I’ve only ever seen someone do the plug repair on a vehicle tire, which is simple: pull out what’s in your tire, shove a plug covered with glue of some kind and then you dirve away. That was all I was hoping to capture when getting my leaky tire on my Nissan Frontier fixed; take note, you do not need to own a Ford or Lincoln to get service done here.
We were in for an excellent surprise, the best and safest way to repair a puncture is with a patch plug.
We used 3 tire specific machines: one that deflated my tire while breaking the rim seal, one that removed my tire from the rim and one that balanced my tire with lasers!
The first step was to get my truck on the hoist and put the tire block on so the tires can spin freely, so we can find the hole. To make it easy to find the puncture we grabbed this solution and sprayed the tires. Starting with the valve stem and then the side walls and then finally the tread. I was lucky with where my tire puncture was, very repairable. If it is on the corner between sidewall and tread, not so repairable. See where the bubbles are, if it had been a little bit more to the left, NO repair!!
I then got a mini lesson in independent suspension and the reason for tire rotation. My front tires were “cupping” you couldn’t see it but when you rubbed your hand on the tire you could feel that the tread was tall then short on each tread…caused by not rotating the tires, and not rotating tires causes them to wear much faster.
Once we located the tires that needed repairs, and our lesson on rotation was over, we started to remove and rotate! My rear tires both had punctures so they both came off, then we started the brake checks and completing of the rotation!
Now we start the fun part of the tire repair, the machines!! Did I mention the lasers?
The machine we first used was this amazing beast that broke the seal of rim to tire with a loud POP! and let out all the air, FAST! The second machine removed the tire from the rim using that little arm thing (see the first picture above) ran it’s way around the edge of the tire until the top was off the rim, then onto the bottom lip. Quick and easy.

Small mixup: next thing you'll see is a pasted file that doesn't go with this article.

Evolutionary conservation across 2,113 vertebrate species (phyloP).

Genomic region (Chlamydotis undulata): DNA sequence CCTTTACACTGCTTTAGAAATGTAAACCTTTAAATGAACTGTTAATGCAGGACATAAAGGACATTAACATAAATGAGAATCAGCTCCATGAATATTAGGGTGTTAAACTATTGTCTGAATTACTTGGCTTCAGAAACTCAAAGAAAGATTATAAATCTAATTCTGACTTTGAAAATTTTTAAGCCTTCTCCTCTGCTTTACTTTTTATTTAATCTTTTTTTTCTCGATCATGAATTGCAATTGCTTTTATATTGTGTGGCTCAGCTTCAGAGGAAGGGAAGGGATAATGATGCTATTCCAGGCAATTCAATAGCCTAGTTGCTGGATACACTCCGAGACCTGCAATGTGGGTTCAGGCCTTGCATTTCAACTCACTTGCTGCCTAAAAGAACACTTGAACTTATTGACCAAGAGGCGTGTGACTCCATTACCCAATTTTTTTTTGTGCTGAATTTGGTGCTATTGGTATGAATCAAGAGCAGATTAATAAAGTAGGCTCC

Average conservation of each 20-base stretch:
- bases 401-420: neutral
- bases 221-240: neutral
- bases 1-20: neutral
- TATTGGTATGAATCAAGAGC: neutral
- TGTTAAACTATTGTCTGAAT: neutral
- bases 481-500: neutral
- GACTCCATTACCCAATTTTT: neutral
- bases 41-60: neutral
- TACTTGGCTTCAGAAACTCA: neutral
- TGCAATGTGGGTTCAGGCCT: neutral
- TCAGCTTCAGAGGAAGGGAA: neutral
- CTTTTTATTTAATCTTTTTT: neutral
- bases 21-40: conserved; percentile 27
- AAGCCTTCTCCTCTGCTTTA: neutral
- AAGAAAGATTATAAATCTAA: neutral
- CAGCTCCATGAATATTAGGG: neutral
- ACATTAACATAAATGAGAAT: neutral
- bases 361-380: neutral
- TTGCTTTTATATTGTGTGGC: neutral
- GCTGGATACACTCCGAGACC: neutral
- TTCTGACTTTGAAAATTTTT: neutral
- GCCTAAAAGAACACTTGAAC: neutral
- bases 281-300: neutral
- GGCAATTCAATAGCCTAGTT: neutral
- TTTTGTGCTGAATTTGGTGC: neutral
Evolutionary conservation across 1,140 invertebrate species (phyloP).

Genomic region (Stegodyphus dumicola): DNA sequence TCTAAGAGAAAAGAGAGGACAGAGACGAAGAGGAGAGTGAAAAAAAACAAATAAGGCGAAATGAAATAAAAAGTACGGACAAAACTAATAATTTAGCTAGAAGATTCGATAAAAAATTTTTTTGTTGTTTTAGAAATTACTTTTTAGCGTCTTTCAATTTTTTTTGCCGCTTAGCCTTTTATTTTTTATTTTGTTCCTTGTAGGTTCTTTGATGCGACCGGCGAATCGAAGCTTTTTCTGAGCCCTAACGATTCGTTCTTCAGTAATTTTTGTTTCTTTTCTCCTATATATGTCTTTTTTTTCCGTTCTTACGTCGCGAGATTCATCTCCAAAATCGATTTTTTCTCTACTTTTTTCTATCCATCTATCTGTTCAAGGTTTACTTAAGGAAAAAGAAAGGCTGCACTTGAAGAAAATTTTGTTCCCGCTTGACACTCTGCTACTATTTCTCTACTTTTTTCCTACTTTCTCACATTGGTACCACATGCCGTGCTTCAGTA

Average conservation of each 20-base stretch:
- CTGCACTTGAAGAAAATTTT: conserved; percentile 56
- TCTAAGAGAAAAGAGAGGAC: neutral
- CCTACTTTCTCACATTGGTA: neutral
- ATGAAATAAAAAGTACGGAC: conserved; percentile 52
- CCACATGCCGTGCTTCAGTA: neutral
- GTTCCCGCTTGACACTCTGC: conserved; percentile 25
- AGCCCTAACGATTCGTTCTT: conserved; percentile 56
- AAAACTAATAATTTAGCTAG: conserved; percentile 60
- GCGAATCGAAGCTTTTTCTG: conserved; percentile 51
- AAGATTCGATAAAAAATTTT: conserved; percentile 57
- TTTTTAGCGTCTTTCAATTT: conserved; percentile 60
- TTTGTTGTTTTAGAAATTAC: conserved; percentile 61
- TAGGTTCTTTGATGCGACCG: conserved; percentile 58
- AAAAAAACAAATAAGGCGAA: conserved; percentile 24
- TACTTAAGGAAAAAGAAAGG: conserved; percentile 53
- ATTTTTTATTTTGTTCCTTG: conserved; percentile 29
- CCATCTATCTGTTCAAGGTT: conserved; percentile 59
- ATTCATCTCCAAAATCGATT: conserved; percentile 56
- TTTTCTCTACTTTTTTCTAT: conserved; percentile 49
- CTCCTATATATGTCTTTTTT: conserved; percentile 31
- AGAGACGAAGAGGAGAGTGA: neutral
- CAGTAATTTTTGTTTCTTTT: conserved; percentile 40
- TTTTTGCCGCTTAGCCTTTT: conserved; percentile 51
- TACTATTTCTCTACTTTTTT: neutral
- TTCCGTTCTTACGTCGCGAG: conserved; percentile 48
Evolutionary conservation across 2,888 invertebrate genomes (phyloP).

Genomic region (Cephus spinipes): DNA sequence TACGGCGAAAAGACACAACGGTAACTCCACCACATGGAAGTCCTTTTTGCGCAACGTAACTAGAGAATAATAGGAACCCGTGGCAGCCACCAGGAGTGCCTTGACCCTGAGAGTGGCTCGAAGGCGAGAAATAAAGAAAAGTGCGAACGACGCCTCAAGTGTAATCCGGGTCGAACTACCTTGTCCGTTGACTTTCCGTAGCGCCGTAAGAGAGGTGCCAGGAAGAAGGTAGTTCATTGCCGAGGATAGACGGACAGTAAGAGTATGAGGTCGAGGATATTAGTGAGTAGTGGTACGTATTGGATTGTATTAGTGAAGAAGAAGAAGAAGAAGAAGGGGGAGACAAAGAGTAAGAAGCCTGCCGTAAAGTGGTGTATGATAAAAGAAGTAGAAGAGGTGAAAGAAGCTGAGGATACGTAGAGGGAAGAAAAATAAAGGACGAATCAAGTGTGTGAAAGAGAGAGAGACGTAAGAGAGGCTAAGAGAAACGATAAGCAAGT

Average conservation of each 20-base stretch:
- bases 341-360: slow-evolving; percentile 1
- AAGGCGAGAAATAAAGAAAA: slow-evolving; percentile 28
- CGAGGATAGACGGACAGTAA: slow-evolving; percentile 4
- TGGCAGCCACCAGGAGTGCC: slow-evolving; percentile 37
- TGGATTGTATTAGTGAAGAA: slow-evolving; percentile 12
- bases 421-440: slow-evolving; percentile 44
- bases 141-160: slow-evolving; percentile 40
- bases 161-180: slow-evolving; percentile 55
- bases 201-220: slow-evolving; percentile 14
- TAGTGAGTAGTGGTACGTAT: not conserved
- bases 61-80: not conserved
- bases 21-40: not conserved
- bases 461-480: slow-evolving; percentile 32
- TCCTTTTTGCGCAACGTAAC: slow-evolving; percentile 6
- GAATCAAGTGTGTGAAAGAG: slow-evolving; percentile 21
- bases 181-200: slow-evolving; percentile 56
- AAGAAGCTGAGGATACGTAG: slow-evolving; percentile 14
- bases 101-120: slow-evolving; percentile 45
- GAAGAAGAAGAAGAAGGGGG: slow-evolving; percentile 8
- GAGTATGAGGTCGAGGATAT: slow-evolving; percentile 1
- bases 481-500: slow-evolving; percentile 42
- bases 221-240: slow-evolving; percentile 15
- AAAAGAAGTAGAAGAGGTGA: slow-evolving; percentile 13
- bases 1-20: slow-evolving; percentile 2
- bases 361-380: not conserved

(That third picture is just a gratuitous tool shot.)
Now we get to take the rimless tire to it’s “holder” and fix it. First the technician works at getting that nasty giant staple (click the picture to see it up close) out, then he drills a perfect hole for the plug to go in, then grinds the tire to make sure there are no burrs that could make the patch not stick.
Here is the “plug patch”. It gets covered in some glue and put into the hole, pulled out the other side and then burnished from inside of the tire so it sticks. Then we paint the inside of the tire and the patch with some serious tar looking goop.
Almost done with the repair, we trim the length of the plug and we are ready to put the tire back on the rim and back on the truck.
To make it easy to put the tire back on the rim Warren painted it with this slimy stuff from a bucket, it looked like salted lard. Started up the machine that rolled around the rim of the tire before, it now put the tire back on the rim! The valve stem got replaced, just a tiny little piece that got screwed in before we filled the tire up with air!
To the LASER MACHINE!
I was told that it’s a balancing machine (laser’s only got mentioned once). The balancer, with it’s lasers, spins the tire and calculates how thick each area of the tire is, finds any abnormalities and then tells you how much additional weight is needed on the tire to give you a super smooth ride. Once the weights are on the machine spins the tire a little bit and gives you to green arrows indicating each side is balanced! It was truly amazing, I wouldn’t mind seeing it again.
Then my tires were all put back on my truck after the technician finished up my repair, tire rotation and brake inspection plus a Multi Point Inspection… Turns out my oil was low!!
Is there anything else you’d like to see our shop do?